Key Ruling in Multi-Account Debt Collection TCPA Case—Revocation on One Account Does Not Revoke Consent for Calls on Another Account

One of the most common tactics of TCPA consumer lawyers these days is to convince a would-be client—sometimes a consumer on the verge of BK—to respond to a debt collector’s phone calls by requesting that calls stop using unclear language and then to hang up before the collector can inquire further. Many times this occurs without the debtor informing the collector that an attorney has been retained. And when calls continue the debtor turns around and sues the collector claiming revocation under the TCPA.

While this tactic is problematic enough standing alone, it becomes downright terrible when the collector holds multiple accounts for the same debtor and is asked to cease calls during an interaction involving only one of several accounts. Indeed, sometimes the collector is asked to stop calls regarding one account and is only later assigned a wholly different debt to service, yet the consumer still sues contending that the purported revocation was effectuated before the debt being called about was ever assigned to the collector. Wild stuff.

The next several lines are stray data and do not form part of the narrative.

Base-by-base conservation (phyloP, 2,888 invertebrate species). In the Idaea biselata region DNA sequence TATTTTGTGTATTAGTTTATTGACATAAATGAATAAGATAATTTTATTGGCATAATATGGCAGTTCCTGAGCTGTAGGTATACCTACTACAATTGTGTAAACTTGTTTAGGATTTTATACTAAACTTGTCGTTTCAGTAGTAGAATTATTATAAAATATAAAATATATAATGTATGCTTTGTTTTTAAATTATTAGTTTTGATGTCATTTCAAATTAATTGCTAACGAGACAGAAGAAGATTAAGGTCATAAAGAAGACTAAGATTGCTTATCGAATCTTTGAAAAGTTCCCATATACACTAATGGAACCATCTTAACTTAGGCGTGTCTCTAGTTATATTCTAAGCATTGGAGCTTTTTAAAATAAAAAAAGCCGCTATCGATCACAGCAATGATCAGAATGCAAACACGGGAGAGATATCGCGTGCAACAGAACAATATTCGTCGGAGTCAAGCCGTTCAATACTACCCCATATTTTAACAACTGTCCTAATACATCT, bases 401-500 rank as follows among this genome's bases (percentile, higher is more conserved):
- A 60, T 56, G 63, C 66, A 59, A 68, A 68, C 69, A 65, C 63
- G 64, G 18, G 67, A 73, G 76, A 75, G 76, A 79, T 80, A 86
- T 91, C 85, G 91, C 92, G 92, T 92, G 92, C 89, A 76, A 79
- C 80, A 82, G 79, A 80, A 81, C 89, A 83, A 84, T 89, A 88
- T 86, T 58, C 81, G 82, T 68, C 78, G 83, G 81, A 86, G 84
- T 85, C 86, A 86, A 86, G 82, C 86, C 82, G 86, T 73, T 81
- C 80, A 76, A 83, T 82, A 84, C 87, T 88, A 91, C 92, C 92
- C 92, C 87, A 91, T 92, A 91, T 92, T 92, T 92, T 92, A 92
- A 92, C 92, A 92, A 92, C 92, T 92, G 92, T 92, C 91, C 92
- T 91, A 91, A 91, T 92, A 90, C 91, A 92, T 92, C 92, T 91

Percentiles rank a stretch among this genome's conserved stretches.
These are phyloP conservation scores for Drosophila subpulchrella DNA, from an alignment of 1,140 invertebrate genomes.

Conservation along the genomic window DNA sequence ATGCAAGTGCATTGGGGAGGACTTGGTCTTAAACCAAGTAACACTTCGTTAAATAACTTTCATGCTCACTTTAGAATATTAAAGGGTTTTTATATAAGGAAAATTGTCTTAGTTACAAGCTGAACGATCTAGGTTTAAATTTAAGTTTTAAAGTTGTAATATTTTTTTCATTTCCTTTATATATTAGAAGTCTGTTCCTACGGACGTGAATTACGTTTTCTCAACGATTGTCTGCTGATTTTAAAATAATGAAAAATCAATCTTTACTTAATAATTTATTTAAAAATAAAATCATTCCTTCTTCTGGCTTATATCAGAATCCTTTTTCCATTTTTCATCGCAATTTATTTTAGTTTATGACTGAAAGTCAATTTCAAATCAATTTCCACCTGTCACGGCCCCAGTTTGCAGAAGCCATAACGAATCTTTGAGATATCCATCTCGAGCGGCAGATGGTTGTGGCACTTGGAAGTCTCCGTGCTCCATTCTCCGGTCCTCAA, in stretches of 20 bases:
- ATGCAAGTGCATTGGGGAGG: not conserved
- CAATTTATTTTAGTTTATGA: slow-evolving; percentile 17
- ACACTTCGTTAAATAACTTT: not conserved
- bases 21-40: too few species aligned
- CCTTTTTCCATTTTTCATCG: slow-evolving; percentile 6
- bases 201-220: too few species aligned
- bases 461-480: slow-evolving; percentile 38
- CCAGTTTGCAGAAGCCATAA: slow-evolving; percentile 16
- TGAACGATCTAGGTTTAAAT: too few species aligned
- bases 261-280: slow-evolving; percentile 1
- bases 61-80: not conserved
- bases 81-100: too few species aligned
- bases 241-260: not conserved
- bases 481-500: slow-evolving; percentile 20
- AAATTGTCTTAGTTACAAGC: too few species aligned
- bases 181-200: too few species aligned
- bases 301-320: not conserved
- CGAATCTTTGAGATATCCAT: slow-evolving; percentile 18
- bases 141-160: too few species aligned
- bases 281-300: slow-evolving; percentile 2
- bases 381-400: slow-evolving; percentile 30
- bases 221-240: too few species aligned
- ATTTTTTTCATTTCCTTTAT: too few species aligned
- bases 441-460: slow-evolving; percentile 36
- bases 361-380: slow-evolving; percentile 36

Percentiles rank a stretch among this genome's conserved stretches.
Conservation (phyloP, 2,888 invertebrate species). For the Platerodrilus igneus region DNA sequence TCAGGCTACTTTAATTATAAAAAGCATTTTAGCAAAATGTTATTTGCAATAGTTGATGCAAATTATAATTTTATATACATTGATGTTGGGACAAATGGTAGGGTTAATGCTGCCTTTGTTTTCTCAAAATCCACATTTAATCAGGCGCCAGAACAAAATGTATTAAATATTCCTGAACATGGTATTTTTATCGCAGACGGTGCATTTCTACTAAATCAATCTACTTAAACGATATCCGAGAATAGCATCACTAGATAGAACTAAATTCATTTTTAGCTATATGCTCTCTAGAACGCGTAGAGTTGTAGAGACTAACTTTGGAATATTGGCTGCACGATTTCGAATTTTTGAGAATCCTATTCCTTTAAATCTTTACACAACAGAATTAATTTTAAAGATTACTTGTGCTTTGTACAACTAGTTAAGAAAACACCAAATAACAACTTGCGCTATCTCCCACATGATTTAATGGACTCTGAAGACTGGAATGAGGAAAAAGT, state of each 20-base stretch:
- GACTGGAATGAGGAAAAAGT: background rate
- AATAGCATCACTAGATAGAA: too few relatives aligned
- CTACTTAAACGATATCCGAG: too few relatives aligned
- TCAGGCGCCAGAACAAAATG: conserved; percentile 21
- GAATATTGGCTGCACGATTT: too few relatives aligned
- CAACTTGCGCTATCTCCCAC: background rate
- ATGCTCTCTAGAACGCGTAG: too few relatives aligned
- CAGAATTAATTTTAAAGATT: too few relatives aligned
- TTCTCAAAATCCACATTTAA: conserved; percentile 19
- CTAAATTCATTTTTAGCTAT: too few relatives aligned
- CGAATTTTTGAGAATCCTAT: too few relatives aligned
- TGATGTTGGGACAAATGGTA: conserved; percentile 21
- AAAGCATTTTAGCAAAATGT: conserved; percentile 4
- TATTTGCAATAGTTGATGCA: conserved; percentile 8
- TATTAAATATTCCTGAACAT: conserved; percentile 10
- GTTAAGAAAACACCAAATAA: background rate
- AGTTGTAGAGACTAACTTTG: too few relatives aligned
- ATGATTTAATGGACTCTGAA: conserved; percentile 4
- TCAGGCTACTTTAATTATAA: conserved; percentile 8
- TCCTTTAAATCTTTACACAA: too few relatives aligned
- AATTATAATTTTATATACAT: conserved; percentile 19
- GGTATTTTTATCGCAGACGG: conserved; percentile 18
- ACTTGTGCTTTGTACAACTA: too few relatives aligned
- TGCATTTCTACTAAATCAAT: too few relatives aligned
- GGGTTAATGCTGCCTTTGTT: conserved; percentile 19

Last year’s Central District of California ruling in Jara v. Gc Servs., Case No 2:17-cv-04598-ODW-RAO, 2018 U.S. Dist. LEXIS 83522 (C.D. Cal. May 17, 2018) only added fuel to the fire when the Court held that an instruction by a consumer to cease calls on “my accounts”—plural—was sufficient to raise a jury question on the issue of revocation in TCPA suits involving the multi-account scenario. What a nightmare.

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